With the end of the deportations of 1942, seven Jewish families who received protection certificates remained in the city and their deportation was deferred. After a while many other Jewish families were brought to Hanusovce from nearby towns. They joined with the Jews of Giraltovce and Kurima (q.v.) in a joint community. Classes in the Jewish school ceased to exist and the few remaining children in Hanusovce had private lessons. In May 1944, the last Jews were deported to western Slovakia and scattered to various places. With the outbreak of the Slovak Uprising on August 29, 1944, 11 Jews of Hanusovce joined partisan units and the Czechoslovakian army and fought in their ranks. After the suppression of the revolt, the Germans seized a number of the Jews in the area and killed them; the remainder were deported to the camps.

 

Post-War

After liberation, several dozen Jewish survivors gathered in Hanusovce. Some of them had been former residents and some from the surrounding area. They renewed the life of the kehila together with the Jews of Giraltovce. Public prayer took place in an improvised house of prayer. The head of the community, Bartholomei GROSSMAN, also renewed Zionist activity in Hanusovce. Yehuda FRIEDMAN and Shmuel Yehuda CZIPSER also dealt with public affairs. In 1947, 107 Jews lived there. In the same year, the Jews collected 27,000 crowns as a donation to the Jewish National Fund for the planting of the “ Czechoslovakia Martyrs' Forest” in the hills of Jerusalem. In 1949 a majority of Jews immigrated to Israel or emigrated to other countries. A small community continued to exist in Hanusovce until the end of the 1960s. After that even these last ones left Hanusovce when most of them moved to nearby Presov (q.v.). The mikveh, the Talmud Torah building, and two other houses that once belonged to the community, remained but neglected. In 1990, the Jewish cemetery remained in its place, but it was deserted and most of its tombstones had been broken. We do not know of any Jews who still live there.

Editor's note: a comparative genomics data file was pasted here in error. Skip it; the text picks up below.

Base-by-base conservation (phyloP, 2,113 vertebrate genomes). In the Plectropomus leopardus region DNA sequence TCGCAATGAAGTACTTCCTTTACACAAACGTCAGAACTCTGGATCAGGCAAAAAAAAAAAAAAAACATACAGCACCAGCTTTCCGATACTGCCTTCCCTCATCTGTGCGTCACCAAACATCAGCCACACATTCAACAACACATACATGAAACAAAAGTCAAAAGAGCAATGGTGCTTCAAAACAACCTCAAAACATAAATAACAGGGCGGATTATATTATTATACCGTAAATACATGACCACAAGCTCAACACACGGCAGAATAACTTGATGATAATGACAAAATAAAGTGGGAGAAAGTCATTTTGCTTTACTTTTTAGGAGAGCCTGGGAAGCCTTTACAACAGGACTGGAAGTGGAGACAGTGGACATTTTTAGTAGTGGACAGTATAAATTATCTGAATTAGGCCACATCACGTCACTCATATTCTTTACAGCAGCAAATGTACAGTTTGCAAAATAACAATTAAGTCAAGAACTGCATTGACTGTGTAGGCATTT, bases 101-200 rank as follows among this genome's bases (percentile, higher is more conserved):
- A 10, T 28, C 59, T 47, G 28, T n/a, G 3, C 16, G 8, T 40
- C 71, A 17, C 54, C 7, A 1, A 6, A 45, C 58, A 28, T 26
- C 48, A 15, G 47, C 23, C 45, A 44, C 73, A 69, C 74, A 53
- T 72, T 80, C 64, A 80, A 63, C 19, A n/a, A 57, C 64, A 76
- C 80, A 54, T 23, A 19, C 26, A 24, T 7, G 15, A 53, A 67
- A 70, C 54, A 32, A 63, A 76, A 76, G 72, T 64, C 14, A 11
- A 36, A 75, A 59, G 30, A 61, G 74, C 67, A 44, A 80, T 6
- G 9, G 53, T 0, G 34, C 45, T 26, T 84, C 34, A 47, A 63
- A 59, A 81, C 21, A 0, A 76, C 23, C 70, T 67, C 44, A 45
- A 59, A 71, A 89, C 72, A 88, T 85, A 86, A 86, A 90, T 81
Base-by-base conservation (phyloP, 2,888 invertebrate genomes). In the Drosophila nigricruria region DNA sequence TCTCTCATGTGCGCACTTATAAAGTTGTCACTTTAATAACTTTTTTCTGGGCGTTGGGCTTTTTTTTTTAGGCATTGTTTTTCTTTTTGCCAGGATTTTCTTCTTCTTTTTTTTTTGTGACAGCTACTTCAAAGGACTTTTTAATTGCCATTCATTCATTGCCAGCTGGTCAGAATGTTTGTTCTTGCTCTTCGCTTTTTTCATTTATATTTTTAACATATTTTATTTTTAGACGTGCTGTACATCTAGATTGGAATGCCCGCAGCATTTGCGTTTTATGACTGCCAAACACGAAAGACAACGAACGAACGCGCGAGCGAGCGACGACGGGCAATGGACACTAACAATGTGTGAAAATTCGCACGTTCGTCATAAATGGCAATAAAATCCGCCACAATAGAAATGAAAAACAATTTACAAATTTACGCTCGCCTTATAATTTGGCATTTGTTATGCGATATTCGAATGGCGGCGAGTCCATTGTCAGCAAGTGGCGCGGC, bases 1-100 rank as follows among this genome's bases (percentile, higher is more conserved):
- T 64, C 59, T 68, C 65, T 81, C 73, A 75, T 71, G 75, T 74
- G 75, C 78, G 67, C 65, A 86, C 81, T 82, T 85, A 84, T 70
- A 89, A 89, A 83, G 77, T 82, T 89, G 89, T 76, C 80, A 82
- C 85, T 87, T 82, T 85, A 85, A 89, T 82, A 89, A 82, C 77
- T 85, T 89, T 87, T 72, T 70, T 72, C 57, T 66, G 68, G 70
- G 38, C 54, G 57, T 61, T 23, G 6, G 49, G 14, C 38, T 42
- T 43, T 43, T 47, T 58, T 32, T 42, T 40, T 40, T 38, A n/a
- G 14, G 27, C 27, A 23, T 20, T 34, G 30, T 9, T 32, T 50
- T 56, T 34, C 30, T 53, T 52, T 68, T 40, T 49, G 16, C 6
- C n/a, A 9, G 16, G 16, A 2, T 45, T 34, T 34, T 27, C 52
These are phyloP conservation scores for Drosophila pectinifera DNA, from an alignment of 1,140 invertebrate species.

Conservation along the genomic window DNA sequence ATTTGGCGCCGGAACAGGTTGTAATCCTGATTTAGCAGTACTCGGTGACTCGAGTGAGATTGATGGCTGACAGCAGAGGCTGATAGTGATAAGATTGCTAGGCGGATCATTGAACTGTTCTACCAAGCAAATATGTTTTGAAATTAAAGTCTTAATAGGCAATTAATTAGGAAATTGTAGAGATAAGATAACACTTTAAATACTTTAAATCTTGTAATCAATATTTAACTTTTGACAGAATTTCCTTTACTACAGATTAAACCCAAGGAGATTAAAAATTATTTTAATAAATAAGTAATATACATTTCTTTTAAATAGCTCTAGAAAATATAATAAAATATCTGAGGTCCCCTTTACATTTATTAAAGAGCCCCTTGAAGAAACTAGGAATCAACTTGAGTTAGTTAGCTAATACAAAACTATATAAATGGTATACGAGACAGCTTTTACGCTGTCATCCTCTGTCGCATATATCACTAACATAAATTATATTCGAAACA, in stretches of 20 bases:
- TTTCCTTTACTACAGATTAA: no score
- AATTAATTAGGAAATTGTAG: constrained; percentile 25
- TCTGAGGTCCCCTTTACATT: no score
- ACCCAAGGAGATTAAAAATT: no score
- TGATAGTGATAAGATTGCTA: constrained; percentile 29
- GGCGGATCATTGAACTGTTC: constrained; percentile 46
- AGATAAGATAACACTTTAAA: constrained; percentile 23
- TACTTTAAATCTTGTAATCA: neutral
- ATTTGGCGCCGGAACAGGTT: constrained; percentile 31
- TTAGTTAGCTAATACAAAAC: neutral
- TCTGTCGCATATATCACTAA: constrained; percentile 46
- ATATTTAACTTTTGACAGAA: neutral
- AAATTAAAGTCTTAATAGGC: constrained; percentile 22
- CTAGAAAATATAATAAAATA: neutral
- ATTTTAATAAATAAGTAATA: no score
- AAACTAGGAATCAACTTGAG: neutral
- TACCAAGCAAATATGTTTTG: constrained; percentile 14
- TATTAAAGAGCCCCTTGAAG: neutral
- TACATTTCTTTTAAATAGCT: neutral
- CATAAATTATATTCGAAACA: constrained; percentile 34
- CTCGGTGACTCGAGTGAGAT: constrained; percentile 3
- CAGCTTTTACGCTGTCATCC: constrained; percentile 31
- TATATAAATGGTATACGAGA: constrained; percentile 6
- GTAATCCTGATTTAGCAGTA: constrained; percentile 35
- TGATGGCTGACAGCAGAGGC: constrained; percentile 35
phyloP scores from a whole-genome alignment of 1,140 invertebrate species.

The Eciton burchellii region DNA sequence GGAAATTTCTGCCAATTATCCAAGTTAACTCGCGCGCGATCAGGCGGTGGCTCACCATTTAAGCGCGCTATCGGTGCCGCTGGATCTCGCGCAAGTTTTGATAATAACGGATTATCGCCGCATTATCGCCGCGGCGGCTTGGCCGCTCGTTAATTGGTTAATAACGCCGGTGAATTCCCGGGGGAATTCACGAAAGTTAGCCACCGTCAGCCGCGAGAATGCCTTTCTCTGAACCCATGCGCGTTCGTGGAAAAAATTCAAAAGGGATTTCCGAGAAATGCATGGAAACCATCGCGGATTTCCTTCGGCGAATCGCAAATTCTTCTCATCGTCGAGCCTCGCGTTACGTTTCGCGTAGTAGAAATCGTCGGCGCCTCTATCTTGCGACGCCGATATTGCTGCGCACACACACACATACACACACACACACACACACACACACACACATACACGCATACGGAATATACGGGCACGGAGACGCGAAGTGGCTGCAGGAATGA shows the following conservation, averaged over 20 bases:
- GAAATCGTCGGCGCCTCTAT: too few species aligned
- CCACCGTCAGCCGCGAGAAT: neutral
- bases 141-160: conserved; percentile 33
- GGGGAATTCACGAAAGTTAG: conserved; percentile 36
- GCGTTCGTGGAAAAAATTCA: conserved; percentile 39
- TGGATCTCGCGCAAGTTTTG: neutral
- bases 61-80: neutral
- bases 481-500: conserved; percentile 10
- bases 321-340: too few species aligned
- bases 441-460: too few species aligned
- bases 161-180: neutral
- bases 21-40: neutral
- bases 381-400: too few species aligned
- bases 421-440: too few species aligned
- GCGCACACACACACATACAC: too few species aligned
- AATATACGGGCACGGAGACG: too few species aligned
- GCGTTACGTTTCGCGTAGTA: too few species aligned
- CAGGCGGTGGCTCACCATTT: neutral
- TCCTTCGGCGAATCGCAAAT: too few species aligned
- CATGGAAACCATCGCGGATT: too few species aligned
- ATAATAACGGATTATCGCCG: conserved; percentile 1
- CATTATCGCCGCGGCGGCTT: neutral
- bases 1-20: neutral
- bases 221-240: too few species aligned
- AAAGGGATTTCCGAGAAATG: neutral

Bystré

(Slovakia)

49°01' N, 21°33' E

A village close to Hanusovce that once had a Jewish community. In 1828 the community numbered 110 persons. It had a synagogue, cemetery, mikvah, heder, and employed a religious teacher/ritual slaughterer who also served several neighboring communities. In the second half of the 19th century, the number of Jews in the village diminished gradually as most of the young people moved to the larger cities. At the beginning of the 20th century, about 100 Jews still remained in the village, and in 1940, 70. In 1942 most of them were sent to extermination camps. After liberation no Jews returned to settle in the village.


References

Yad Vashem Archives, M5/57, 117; M48/340, 681, 1197, 1199; JM/11011=11015, 11018-11019, 11024, 11030.
Cohen, Khakhmei Hungaria (Hungarian Sages), pp. 335, 403-404, 426-428, 550-554.

[Page 175]
Fuchs, Hungarian Yeshivot, A. pp. 167-170
Bárkány-Dojč, pp. 363-365.
Gaspar, Hanusovce nad Toplou a okolie, Kosice 1984
Lányi -Békefy-Popper, Slovenskoi zsidó hitközségek, pp. 142-143
MHJ, vols. VII, XVI
Vestnik UŽ, nos. 1, 13 (1941)
Židovske noviny, no. 27 (1939)

Translator's Note
  1. “ 'Eating days'…practice in many of the pre war yeshivas was that community members would have over a yeshiva bochur for specific days to eat. And other community members would have them on other days. And certain members also got allowances from the yeshiva for food.”http://www.theyeshivaworld.com/coffeeroom/reply/1120172. Return